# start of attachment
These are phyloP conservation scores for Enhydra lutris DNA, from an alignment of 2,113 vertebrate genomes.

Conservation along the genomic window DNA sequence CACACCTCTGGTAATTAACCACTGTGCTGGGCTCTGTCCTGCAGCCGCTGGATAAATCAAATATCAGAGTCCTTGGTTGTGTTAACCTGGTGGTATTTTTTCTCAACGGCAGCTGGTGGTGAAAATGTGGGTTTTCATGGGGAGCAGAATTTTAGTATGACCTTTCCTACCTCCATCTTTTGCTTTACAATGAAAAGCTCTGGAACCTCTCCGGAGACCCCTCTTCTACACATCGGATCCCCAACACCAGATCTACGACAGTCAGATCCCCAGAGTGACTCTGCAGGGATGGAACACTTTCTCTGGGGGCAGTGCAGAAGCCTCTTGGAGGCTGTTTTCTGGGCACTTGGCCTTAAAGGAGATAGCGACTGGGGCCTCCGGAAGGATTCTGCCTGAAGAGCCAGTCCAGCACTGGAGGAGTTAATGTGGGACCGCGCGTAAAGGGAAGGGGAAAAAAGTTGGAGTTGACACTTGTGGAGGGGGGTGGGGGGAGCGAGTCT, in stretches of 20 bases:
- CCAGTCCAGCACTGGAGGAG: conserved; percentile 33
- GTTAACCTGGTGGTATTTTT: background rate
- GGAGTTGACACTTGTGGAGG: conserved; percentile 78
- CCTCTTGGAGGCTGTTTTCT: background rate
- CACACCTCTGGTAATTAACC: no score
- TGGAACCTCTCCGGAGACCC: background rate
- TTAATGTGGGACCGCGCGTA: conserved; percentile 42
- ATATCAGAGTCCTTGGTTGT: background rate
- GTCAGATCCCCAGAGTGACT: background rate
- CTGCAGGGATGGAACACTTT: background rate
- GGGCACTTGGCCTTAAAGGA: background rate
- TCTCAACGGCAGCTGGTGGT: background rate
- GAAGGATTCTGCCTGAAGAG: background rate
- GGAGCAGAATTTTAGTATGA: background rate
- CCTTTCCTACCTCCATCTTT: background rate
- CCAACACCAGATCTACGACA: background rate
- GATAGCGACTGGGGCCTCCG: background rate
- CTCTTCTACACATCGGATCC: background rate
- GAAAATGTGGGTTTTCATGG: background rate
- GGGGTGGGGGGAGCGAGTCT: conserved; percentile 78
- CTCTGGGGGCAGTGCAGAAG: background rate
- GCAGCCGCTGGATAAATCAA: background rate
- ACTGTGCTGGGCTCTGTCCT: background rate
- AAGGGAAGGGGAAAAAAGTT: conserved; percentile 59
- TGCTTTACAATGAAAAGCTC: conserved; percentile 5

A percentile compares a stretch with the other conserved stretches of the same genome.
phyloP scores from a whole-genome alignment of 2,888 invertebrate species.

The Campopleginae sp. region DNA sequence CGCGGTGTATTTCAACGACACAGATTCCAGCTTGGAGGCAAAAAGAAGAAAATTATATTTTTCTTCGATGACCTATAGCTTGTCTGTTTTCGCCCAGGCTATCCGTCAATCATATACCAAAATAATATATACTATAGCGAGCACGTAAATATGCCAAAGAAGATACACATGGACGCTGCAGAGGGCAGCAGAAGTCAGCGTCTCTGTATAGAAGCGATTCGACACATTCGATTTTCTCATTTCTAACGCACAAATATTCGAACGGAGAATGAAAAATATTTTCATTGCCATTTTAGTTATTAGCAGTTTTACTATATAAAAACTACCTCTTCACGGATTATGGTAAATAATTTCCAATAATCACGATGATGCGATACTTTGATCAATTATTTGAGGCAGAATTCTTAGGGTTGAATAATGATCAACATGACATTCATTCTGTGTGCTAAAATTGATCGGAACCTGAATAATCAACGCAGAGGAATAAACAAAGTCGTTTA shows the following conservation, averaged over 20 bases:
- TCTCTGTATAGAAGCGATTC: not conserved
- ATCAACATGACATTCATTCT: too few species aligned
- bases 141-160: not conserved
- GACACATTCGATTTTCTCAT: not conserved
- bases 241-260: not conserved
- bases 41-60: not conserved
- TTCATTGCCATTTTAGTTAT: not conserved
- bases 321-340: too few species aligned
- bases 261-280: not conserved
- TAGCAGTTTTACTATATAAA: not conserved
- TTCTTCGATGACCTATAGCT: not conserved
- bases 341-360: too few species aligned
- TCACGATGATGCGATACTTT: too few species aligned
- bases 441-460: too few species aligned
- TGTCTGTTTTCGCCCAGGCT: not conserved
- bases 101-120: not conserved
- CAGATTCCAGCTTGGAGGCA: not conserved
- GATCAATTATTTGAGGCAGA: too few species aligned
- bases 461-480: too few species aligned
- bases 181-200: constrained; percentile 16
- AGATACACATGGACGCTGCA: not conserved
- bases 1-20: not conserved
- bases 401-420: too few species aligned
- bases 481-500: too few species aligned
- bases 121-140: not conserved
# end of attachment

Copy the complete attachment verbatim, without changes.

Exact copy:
These are phyloP conservation scores for Enhydra lutris DNA, from an alignment of 2,113 vertebrate genomes.

Conservation along the genomic window DNA sequence CACACCTCTGGTAATTAACCACTGTGCTGGGCTCTGTCCTGCAGCCGCTGGATAAATCAAATATCAGAGTCCTTGGTTGTGTTAACCTGGTGGTATTTTTTCTCAACGGCAGCTGGTGGTGAAAATGTGGGTTTTCATGGGGAGCAGAATTTTAGTATGACCTTTCCTACCTCCATCTTTTGCTTTACAATGAAAAGCTCTGGAACCTCTCCGGAGACCCCTCTTCTACACATCGGATCCCCAACACCAGATCTACGACAGTCAGATCCCCAGAGTGACTCTGCAGGGATGGAACACTTTCTCTGGGGGCAGTGCAGAAGCCTCTTGGAGGCTGTTTTCTGGGCACTTGGCCTTAAAGGAGATAGCGACTGGGGCCTCCGGAAGGATTCTGCCTGAAGAGCCAGTCCAGCACTGGAGGAGTTAATGTGGGACCGCGCGTAAAGGGAAGGGGAAAAAAGTTGGAGTTGACACTTGTGGAGGGGGGTGGGGGGAGCGAGTCT, in stretches of 20 bases:
- CCAGTCCAGCACTGGAGGAG: conserved; percentile 33
- GTTAACCTGGTGGTATTTTT: background rate
- GGAGTTGACACTTGTGGAGG: conserved; percentile 78
- CCTCTTGGAGGCTGTTTTCT: background rate
- CACACCTCTGGTAATTAACC: no score
- TGGAACCTCTCCGGAGACCC: background rate
- TTAATGTGGGACCGCGCGTA: conserved; percentile 42
- ATATCAGAGTCCTTGGTTGT: background rate
- GTCAGATCCCCAGAGTGACT: background rate
- CTGCAGGGATGGAACACTTT: background rate
- GGGCACTTGGCCTTAAAGGA: background rate
- TCTCAACGGCAGCTGGTGGT: background rate
- GAAGGATTCTGCCTGAAGAG: background rate
- GGAGCAGAATTTTAGTATGA: background rate
- CCTTTCCTACCTCCATCTTT: background rate
- CCAACACCAGATCTACGACA: background rate
- GATAGCGACTGGGGCCTCCG: background rate
- CTCTTCTACACATCGGATCC: background rate
- GAAAATGTGGGTTTTCATGG: background rate
- GGGGTGGGGGGAGCGAGTCT: conserved; percentile 78
- CTCTGGGGGCAGTGCAGAAG: background rate
- GCAGCCGCTGGATAAATCAA: background rate
- ACTGTGCTGGGCTCTGTCCT: background rate
- AAGGGAAGGGGAAAAAAGTT: conserved; percentile 59
- TGCTTTACAATGAAAAGCTC: conserved; percentile 5

A percentile compares a stretch with the other conserved stretches of the same genome.
phyloP scores from a whole-genome alignment of 2,888 invertebrate species.

The Campopleginae sp. region DNA sequence CGCGGTGTATTTCAACGACACAGATTCCAGCTTGGAGGCAAAAAGAAGAAAATTATATTTTTCTTCGATGACCTATAGCTTGTCTGTTTTCGCCCAGGCTATCCGTCAATCATATACCAAAATAATATATACTATAGCGAGCACGTAAATATGCCAAAGAAGATACACATGGACGCTGCAGAGGGCAGCAGAAGTCAGCGTCTCTGTATAGAAGCGATTCGACACATTCGATTTTCTCATTTCTAACGCACAAATATTCGAACGGAGAATGAAAAATATTTTCATTGCCATTTTAGTTATTAGCAGTTTTACTATATAAAAACTACCTCTTCACGGATTATGGTAAATAATTTCCAATAATCACGATGATGCGATACTTTGATCAATTATTTGAGGCAGAATTCTTAGGGTTGAATAATGATCAACATGACATTCATTCTGTGTGCTAAAATTGATCGGAACCTGAATAATCAACGCAGAGGAATAAACAAAGTCGTTTA shows the following conservation, averaged over 20 bases:
- TCTCTGTATAGAAGCGATTC: not conserved
- ATCAACATGACATTCATTCT: too few species aligned
- bases 141-160: not conserved
- GACACATTCGATTTTCTCAT: not conserved
- bases 241-260: not conserved
- bases 41-60: not conserved
- TTCATTGCCATTTTAGTTAT: not conserved
- bases 321-340: too few species aligned
- bases 261-280: not conserved
- TAGCAGTTTTACTATATAAA: not conserved
- TTCTTCGATGACCTATAGCT: not conserved
- bases 341-360: too few species aligned
- TCACGATGATGCGATACTTT: too few species aligned
- bases 441-460: too few species aligned
- TGTCTGTTTTCGCCCAGGCT: not conserved
- bases 101-120: not conserved
- CAGATTCCAGCTTGGAGGCA: not conserved
- GATCAATTATTTGAGGCAGA: too few species aligned
- bases 461-480: too few species aligned
- bases 181-200: constrained; percentile 16
- AGATACACATGGACGCTGCA: not conserved
- bases 1-20: not conserved
- bases 401-420: too few species aligned
- bases 481-500: too few species aligned
- bases 121-140: not conserved